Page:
Though Pardi Produce Inc., Edinburg, Texas, also markets to retail, distributors and foodservice a wide variety of vegetables targeted at ethnic groups, the restaurant slow down was little more than a small speed bump, said Gus DiNovo, president.
“We never really felt the foodservice dip,” he said.
Another factor that is boosting retail sales is that many commodities once thought of as Hispanic or Asian food items are becoming mainstream, DiNovo said. He pointed to cilantro, a commodity used by a variety of cultures.
“Before holidays or big events such as the Superbowl, sales of cilantro just skyrocket,” he said. “In fact, the consumption curve for cilantro has been going up for several years.”
Fresno, Calif.-based Baloian Farms has for many years grown, packed and marketed Asian favorites napa cabbage and bok choy among its inventory of mainstream vegetables. Napa cabbage and bok choy usually are sold to wholesalers or distributors who, in turn, service Asian restaurants, said Jeremy Lane, sales manager.
If the recession slowed sales for customers of Baloian Farms, the dip was nearly imperceptible, he said.
“If we do see a slowdown in foodservice sales, we probably won’t notice until we start our bell pepper season this spring,” Lane said. “That’s when we have more direct sales to foodservice.”
“We haven’t really noticed it,” said Adrian Capote, sales manager for J&C Tropicals, Miami, of the recession’s blow to foodservice.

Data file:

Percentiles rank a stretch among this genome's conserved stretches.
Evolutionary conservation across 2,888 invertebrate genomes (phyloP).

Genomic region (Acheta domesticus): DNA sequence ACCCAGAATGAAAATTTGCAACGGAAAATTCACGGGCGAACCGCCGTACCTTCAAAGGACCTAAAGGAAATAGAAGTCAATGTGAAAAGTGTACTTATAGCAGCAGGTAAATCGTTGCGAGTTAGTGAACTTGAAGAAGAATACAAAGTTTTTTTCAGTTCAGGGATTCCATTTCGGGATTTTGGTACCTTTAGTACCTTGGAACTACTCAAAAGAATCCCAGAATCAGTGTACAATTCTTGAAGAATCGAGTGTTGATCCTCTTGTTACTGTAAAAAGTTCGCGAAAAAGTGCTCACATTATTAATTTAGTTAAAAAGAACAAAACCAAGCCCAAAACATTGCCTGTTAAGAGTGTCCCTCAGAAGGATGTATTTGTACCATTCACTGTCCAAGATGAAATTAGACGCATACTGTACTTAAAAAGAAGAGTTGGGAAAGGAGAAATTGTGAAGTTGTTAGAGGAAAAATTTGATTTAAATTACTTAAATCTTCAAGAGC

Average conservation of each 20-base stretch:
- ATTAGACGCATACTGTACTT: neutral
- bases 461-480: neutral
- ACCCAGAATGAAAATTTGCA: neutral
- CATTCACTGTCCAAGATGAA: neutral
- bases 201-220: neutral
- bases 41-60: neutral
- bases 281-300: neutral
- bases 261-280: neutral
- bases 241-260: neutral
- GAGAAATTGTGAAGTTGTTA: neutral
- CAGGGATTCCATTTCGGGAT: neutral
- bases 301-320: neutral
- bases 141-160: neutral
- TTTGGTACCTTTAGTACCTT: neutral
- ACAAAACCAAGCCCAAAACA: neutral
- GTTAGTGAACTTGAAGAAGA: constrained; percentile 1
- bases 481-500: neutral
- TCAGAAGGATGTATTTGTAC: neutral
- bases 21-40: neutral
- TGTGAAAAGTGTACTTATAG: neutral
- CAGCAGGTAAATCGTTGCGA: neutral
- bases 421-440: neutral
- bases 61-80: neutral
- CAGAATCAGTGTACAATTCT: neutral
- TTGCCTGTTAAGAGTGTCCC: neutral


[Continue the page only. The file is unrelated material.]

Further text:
“Actually, we’ve seen an increase in our business,” he said.
One reason, he said, could be that J&C Tropicals markets many ethnic food items tailored to low-to-medium income families.
Across the country in Los Angeles, the foodservice slowdown caused only a slight decrease in foodservice business at World Variety Produce Inc., said Robert Schueller, director of public relations.
“And the decrease was concentrated in the West,” he said.
As with other marketers, World Variety made up for the decrease with increased revenues from retail, Schueller said.
Yet another grower-shipper-marketer noticing a slight dip in foodservice business was M&M Farms Inc., Miami. Higher retail sales more than covered the foodservice dip, said Mark Vertrees, marketing director.
“People must eat,” he said. “Our products are very much like potatoes are to the average American. They are the staples of the diets of Hispanic and Asian families.”